Tag Archives: philosophy

What book would you choose?

“Well, look, I’m a lawyer too, and a woman, like your character, but” –and her expression became urgent as if she had clamped her hand to my arm–“the book was no help to me. It didn’t tell me how I should live my life.” – Rosellen Brown, “Characters’ Weaknesses Build Fiction’s Strengths,” Writers on Writing, p. 29

Writers on Writing

Writers on Writing

In the spring of 2009, my roommate and I enrolled in a philosophy class centered on utopias and dystopias. We had both agreed that the class seemed interesting, and it also fulfilled part of our core requirements for graduation.

While we had expected the class to involve lectures and discussions on philosophical terminology and arguments, we realized that the class was really an English literature class. We discussed the utopias or dystopias presented in books like Cormac McCarthy’s The Road, Aldous Huxley’s Brave New World, and Charlotte Perkins Gilman’s Herland. We examined societal and character flaws and strengths using plain language instead of modus ponens and modus tollens arguments. Our understanding of perfect harmony and perfect chaos came from fiction; we did not speak of real world examples of those who had sought to create utopias. Continue reading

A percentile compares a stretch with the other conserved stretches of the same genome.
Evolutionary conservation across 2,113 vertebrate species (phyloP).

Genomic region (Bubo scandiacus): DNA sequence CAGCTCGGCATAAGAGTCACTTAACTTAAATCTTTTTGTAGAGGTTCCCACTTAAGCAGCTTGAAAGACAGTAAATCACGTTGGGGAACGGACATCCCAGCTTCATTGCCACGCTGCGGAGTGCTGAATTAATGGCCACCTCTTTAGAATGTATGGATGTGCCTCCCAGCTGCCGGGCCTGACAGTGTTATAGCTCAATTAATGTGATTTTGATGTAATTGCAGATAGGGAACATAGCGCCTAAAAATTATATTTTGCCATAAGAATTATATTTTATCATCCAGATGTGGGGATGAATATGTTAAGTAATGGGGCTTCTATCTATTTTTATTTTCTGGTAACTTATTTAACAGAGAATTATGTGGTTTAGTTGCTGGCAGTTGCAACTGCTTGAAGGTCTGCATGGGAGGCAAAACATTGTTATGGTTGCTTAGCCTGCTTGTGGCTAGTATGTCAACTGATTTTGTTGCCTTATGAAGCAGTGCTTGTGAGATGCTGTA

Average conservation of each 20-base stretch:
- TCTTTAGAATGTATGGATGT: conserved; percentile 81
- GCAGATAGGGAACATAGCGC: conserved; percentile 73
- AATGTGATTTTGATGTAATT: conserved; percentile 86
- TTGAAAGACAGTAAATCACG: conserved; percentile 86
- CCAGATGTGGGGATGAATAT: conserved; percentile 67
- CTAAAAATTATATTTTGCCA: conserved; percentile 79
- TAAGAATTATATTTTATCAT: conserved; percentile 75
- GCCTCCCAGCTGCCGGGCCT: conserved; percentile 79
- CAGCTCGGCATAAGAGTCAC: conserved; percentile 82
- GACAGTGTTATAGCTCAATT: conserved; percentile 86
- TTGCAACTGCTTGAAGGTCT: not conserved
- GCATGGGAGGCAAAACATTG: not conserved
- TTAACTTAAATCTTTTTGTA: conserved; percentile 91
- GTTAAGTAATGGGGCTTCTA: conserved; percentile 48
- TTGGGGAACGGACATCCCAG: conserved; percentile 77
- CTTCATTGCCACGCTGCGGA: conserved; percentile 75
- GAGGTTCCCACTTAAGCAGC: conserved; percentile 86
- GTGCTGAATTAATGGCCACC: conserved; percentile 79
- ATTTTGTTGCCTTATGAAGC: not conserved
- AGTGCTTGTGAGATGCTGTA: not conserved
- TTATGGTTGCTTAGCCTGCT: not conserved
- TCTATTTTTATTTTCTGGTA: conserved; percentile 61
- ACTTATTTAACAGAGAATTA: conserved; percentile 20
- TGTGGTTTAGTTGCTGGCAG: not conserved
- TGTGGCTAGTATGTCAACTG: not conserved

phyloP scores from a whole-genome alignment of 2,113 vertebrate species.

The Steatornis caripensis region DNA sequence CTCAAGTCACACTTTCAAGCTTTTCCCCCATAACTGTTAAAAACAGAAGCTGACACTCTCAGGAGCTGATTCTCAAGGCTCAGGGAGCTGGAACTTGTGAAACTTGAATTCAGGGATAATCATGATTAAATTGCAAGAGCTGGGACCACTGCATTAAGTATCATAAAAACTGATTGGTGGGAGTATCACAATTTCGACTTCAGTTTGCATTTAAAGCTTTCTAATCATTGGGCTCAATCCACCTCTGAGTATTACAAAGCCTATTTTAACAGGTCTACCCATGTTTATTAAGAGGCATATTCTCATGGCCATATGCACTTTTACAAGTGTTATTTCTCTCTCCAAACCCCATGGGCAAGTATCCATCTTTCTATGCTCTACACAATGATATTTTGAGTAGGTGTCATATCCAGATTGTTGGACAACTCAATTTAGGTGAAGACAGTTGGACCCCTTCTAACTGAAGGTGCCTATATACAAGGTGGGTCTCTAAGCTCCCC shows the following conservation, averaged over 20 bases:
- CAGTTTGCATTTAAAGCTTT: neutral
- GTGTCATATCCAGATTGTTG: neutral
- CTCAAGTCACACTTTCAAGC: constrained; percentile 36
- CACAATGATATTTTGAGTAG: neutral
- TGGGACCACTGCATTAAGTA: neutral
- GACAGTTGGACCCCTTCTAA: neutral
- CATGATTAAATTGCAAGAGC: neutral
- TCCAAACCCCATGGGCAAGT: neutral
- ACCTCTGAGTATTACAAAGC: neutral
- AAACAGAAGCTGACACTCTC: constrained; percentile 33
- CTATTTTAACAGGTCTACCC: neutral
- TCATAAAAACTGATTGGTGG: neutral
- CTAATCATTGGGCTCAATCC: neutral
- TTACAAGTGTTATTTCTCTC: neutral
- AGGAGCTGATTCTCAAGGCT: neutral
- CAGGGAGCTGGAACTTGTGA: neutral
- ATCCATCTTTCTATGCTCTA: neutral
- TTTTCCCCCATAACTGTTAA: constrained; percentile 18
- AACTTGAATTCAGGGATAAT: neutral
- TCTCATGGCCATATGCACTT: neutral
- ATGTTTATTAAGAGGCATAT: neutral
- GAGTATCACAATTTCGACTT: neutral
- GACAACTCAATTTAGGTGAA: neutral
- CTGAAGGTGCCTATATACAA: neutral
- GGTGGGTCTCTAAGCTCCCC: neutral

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Update – 11/29/11

Since I will probably be busy over the next week I’ll try to read a short book, something that I could easily get through in a day. I have a used copy of Voltaire’s Candide on my bookshelf that I skimmed through back in 2007 for a philosophy class. I’ll probably start reading it later this evening or tomorrow morning, and hopefully I can have a new entry up by Thursday night.

I’m not sure what book I plan to read after that. I kind of want to switch over to poetry or a collection of short stories, but if I decide to do one of those, I need to decide if I’ll make an entry based on a line/sentence from each poem/short story.

Thanks for reading.

 

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The opposite of this

“That was when I learned that words are no good; that words don’t ever fit even what they are trying to say at. When he was born I knew that motherhood was invented by someone who had to have a word for it because the ones that had the children didn’t care whether there was a word for it or not.” – Addie, As I Lay Dying, page 171

As I Lay Dying

As I Lay Dying by William Faulkner

Excuse the generality of this entry, but I just want to share something I’ve always found astounding. Continue reading

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